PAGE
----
Prince Willam Sound
Prime-time paddling among the glaciers
We glide into the morning stillness, our sea kayaks pointing toward the turquoise facade of Barry Glacier. Every few minutes, another chunk topples from its splintered wall into the cold waters of Harriman Fjord, the swells rolling outward to lift our boats. Nine thousand feet above, Chugach summits, shining with fresh snow, clash against an ink-blue sky. I’ve come to Prince William on a whim, and as I sit watching the struggle between sea, ice, and sky, I am awed that anyplace this magnificent could be so easy to reach.
Wrinkled into endless bays and fjords, Prince William encompasses 4,400 miles of shoreline. Its waters teem with seals and sea otters, hundreds of resident orcas and migrating humpback whales, and more than 20 tidewater glaciers. In July and August, five species of salmon return to the Sound’s 1,000-plus spawning streams, providing meals for eagles, otters, seals, and bears. Yet Prince William is only an hour drive or 2-hour train ride from Anchorage. Think about it: You could be on the water tomorrow.
This trip could be your best introduction to the water, ice, and wildlife of Prince William Sound. From Whittier, paddle 9 miles to a beach camp at Decision Point (boat shuttles available). From there, steer southward into the Bay. Paddle to the trio of glaciers at its head, or dry your butt on a hike to the toe of Tabenkoff Glacier, where the receding ice offers a chance to see the succession of returning vegetation. Midbay, Willard Island offers fine camping and a summit hike. If tides allow, paddle back to the mouth of Johnstone, then head southeast on the 3-mile crossing to Blackstone Point. From there, you can hug the shore around Point Cochrane into the inlet of Surprise Cove State Marine Park and the fjord of Cochrane Bay.
Drive time: 1 hour
Trip time: 4 days
Paddle And Hike
John Muir and the Harriman Expedition discovered these waters in 1911, when they sailed through a treacherous gap between the Barry Glacier tongue and Point Doran. Retreating ice has long since widened the gauntlet, opening one of the most staggeringly impressive spots in Prince William. Only 30 miles from Whittier, Harriman’s waters harbor five tidewater glaciers. You can take boat shuttles to Packenham Point or paddle from town (adding 4 days to your round-trip). Most paddlers stick to the eastern fjord near Barry and Surprise Glaciers, but the western arm offers more solitude and hiking.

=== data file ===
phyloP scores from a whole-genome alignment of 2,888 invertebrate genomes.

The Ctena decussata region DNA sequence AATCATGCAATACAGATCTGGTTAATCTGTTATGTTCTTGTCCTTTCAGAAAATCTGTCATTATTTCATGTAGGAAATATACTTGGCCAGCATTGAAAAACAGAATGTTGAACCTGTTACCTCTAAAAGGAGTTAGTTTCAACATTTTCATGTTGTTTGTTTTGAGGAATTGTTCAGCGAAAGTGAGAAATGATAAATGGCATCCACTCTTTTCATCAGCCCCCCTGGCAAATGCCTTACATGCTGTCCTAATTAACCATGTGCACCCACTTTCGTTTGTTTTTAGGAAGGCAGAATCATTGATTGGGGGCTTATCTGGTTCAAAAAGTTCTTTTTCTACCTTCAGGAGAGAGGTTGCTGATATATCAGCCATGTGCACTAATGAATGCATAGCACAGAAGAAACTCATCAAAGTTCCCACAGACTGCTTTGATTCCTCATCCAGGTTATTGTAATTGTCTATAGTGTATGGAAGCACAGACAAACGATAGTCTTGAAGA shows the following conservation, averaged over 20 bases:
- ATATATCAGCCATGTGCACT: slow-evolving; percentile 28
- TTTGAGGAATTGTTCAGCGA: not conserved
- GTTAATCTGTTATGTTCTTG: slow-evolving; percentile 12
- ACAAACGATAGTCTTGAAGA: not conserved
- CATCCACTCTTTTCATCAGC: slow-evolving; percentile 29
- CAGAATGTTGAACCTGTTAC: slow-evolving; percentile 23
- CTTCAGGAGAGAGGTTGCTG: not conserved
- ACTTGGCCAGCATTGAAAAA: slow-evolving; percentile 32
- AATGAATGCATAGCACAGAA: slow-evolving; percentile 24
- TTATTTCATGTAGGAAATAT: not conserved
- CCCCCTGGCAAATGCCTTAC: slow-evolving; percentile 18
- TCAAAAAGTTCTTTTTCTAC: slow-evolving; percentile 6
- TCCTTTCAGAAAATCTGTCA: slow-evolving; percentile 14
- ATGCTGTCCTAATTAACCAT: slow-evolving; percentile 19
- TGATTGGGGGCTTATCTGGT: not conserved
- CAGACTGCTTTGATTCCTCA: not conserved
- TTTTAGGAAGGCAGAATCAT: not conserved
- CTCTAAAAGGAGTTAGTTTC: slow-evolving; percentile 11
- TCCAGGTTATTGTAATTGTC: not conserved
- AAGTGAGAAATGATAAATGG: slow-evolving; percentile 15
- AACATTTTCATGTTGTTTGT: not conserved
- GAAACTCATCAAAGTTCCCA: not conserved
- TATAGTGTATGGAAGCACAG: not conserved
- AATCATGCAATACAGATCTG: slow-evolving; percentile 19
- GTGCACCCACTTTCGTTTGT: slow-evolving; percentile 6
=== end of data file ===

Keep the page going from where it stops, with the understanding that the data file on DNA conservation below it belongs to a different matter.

Drive time: 1 hour
Trip time: 4 to 8 days
Columbia Glacier from Valdez
Thirty miles west of the pipeline town of Valdez, the largest of Prince William’s tidewater glaciers dumps nearly 100 feet of itself into the ocean every day, forming a wonderland of icebergs for kayakers to navigate. Campsites are few but fine on the 35-mile paddle from town to sheltered, tranquil Emerald Cove, just beyond Elf Point. Try those at mile 12 and 17, and consider staying awhile. You’ll find, besides the glacier, spectacular hiking and camping through the forests of Heather Island and near the mouth of Number One River. Valdez is easiest to reach driving from Anchorage, or take the Alaska Marine Highway ferry from Whittier.
Drive time: 6 hours
Trip time: 4 plus days
Nellie Juan Fjord
The granite domes surrounding Nellie Juan have earned it the local nickname “Little Yosemite.” The fjord’s mouth is a solid 2- to 3-day paddle from Whittier. Or you can shuttle to the northern end of Culross Passage for a more sheltered approach. Inside Nellie Juan, Deep Water Bay offers white sand beaches, while Kings Bay has amazing wildlife. For some of the Sound’s best hiking, try the short trek from Blue Fjord to Ultramarine Glacier, or from Derickson Spit to the face of Nellie Juan Glacier. In the late 1800s, the Derickson Glacier reached the spit; now you can see where vegetation has returned to the scoured landscape.
Drive time: 1 hour
Trip time: 2 to 6 days
ONE WEIRD TOWN
Alaskans are well acquainted with hardship–harsh winters, long months of darkness. But even the toughest want nothing to do with Whittier, a decrepit burg on the edge of Prince William Sound.
The town barely existed before World War II, when the Army decided the imposing mountains and truly atrocious weather (the town’s motto: “It’s always shittier in Whittier”) made the site immune to enemy bombing. So the Army built two huge barracks with tunnels that could withstand 20-foot snows and 60 mph gales. Today, 80 percent of Whittier’s 300 residents live in Begich Towers, which also houses a Baptist church, video store, post office, and tanning salon. The larger Buckner Building sits in tatters, occupied by only a few black bears on the ground floor.
Yet for all this, Whittier is a place worth visiting, because it lies in the middle of Earth’s finest country. Glacier-clad peaks rear just overhead. Orcas roll through the Passage Canal in front of town. A beat-up car, an old boat, and a good rainsuit would put a lifetime of adventure at your fingertips. If only black bears made better neighbors.